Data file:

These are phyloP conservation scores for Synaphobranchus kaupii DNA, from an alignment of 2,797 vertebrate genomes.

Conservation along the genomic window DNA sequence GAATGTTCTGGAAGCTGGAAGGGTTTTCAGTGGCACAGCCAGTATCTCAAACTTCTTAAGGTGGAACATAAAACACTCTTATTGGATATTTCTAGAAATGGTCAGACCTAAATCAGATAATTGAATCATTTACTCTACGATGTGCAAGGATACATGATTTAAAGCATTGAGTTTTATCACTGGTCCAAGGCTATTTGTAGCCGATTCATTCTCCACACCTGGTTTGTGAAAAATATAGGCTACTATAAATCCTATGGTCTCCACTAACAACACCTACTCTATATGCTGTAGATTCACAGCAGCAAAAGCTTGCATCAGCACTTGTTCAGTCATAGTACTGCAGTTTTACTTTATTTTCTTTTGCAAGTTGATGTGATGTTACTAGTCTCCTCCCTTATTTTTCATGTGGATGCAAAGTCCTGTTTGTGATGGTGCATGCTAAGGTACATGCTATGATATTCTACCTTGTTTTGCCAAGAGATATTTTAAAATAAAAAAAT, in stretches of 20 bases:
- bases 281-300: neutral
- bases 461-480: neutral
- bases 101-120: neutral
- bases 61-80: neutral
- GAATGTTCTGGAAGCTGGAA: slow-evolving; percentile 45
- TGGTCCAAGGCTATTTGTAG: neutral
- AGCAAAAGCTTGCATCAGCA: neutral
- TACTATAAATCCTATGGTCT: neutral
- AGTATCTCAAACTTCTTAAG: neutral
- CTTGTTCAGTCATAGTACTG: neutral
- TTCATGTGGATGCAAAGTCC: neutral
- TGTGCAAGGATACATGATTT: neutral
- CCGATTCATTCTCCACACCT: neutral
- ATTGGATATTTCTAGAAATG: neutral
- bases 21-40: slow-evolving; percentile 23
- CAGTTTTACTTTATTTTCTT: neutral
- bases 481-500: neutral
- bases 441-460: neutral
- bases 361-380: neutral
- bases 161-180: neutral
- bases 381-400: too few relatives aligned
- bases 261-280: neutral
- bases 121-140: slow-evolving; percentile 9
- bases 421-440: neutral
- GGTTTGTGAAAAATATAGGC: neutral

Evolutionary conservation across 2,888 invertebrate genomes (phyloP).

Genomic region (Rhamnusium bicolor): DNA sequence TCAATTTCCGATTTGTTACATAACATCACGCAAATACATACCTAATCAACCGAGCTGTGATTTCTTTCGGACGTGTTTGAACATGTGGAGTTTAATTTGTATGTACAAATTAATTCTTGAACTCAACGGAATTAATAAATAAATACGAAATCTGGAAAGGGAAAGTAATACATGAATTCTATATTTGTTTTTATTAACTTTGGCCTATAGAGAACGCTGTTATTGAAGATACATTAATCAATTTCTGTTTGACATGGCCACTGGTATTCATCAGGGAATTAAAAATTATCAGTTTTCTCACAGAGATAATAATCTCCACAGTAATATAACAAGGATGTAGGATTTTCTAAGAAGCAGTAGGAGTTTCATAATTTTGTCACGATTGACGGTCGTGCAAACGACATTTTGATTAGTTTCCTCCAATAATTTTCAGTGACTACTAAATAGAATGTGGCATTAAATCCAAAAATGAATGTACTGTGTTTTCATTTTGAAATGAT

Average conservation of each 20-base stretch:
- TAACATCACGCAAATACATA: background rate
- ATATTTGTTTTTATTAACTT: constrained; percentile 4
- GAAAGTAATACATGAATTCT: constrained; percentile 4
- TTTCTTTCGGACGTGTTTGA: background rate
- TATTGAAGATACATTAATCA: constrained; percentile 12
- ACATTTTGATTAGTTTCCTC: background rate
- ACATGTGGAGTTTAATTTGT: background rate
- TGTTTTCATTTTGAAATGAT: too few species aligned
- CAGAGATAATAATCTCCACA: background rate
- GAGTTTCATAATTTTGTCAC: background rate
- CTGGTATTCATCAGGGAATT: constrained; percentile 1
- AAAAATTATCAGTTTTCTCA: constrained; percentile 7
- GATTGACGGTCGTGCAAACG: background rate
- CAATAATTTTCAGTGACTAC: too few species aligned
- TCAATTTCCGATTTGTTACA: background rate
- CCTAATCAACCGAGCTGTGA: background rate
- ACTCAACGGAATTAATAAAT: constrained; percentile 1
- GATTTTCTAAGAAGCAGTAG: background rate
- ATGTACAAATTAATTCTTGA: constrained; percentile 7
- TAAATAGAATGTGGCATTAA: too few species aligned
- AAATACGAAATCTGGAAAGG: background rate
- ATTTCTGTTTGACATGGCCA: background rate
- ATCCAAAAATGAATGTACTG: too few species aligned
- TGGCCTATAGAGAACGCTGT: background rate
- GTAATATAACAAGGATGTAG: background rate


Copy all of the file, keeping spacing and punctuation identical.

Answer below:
These are phyloP conservation scores for Synaphobranchus kaupii DNA, from an alignment of 2,797 vertebrate genomes.

Conservation along the genomic window DNA sequence GAATGTTCTGGAAGCTGGAAGGGTTTTCAGTGGCACAGCCAGTATCTCAAACTTCTTAAGGTGGAACATAAAACACTCTTATTGGATATTTCTAGAAATGGTCAGACCTAAATCAGATAATTGAATCATTTACTCTACGATGTGCAAGGATACATGATTTAAAGCATTGAGTTTTATCACTGGTCCAAGGCTATTTGTAGCCGATTCATTCTCCACACCTGGTTTGTGAAAAATATAGGCTACTATAAATCCTATGGTCTCCACTAACAACACCTACTCTATATGCTGTAGATTCACAGCAGCAAAAGCTTGCATCAGCACTTGTTCAGTCATAGTACTGCAGTTTTACTTTATTTTCTTTTGCAAGTTGATGTGATGTTACTAGTCTCCTCCCTTATTTTTCATGTGGATGCAAAGTCCTGTTTGTGATGGTGCATGCTAAGGTACATGCTATGATATTCTACCTTGTTTTGCCAAGAGATATTTTAAAATAAAAAAAT, in stretches of 20 bases:
- bases 281-300: neutral
- bases 461-480: neutral
- bases 101-120: neutral
- bases 61-80: neutral
- GAATGTTCTGGAAGCTGGAA: slow-evolving; percentile 45
- TGGTCCAAGGCTATTTGTAG: neutral
- AGCAAAAGCTTGCATCAGCA: neutral
- TACTATAAATCCTATGGTCT: neutral
- AGTATCTCAAACTTCTTAAG: neutral
- CTTGTTCAGTCATAGTACTG: neutral
- TTCATGTGGATGCAAAGTCC: neutral
- TGTGCAAGGATACATGATTT: neutral
- CCGATTCATTCTCCACACCT: neutral
- ATTGGATATTTCTAGAAATG: neutral
- bases 21-40: slow-evolving; percentile 23
- CAGTTTTACTTTATTTTCTT: neutral
- bases 481-500: neutral
- bases 441-460: neutral
- bases 361-380: neutral
- bases 161-180: neutral
- bases 381-400: too few relatives aligned
- bases 261-280: neutral
- bases 121-140: slow-evolving; percentile 9
- bases 421-440: neutral
- GGTTTGTGAAAAATATAGGC: neutral

Evolutionary conservation across 2,888 invertebrate genomes (phyloP).

Genomic region (Rhamnusium bicolor): DNA sequence TCAATTTCCGATTTGTTACATAACATCACGCAAATACATACCTAATCAACCGAGCTGTGATTTCTTTCGGACGTGTTTGAACATGTGGAGTTTAATTTGTATGTACAAATTAATTCTTGAACTCAACGGAATTAATAAATAAATACGAAATCTGGAAAGGGAAAGTAATACATGAATTCTATATTTGTTTTTATTAACTTTGGCCTATAGAGAACGCTGTTATTGAAGATACATTAATCAATTTCTGTTTGACATGGCCACTGGTATTCATCAGGGAATTAAAAATTATCAGTTTTCTCACAGAGATAATAATCTCCACAGTAATATAACAAGGATGTAGGATTTTCTAAGAAGCAGTAGGAGTTTCATAATTTTGTCACGATTGACGGTCGTGCAAACGACATTTTGATTAGTTTCCTCCAATAATTTTCAGTGACTACTAAATAGAATGTGGCATTAAATCCAAAAATGAATGTACTGTGTTTTCATTTTGAAATGAT

Average conservation of each 20-base stretch:
- TAACATCACGCAAATACATA: background rate
- ATATTTGTTTTTATTAACTT: constrained; percentile 4
- GAAAGTAATACATGAATTCT: constrained; percentile 4
- TTTCTTTCGGACGTGTTTGA: background rate
- TATTGAAGATACATTAATCA: constrained; percentile 12
- ACATTTTGATTAGTTTCCTC: background rate
- ACATGTGGAGTTTAATTTGT: background rate
- TGTTTTCATTTTGAAATGAT: too few species aligned
- CAGAGATAATAATCTCCACA: background rate
- GAGTTTCATAATTTTGTCAC: background rate
- CTGGTATTCATCAGGGAATT: constrained; percentile 1
- AAAAATTATCAGTTTTCTCA: constrained; percentile 7
- GATTGACGGTCGTGCAAACG: background rate
- CAATAATTTTCAGTGACTAC: too few species aligned
- TCAATTTCCGATTTGTTACA: background rate
- CCTAATCAACCGAGCTGTGA: background rate
- ACTCAACGGAATTAATAAAT: constrained; percentile 1
- GATTTTCTAAGAAGCAGTAG: background rate
- ATGTACAAATTAATTCTTGA: constrained; percentile 7
- TAAATAGAATGTGGCATTAA: too few species aligned
- AAATACGAAATCTGGAAAGG: background rate
- ATTTCTGTTTGACATGGCCA: background rate
- ATCCAAAAATGAATGTACTG: too few species aligned
- TGGCCTATAGAGAACGCTGT: background rate
- GTAATATAACAAGGATGTAG: background rate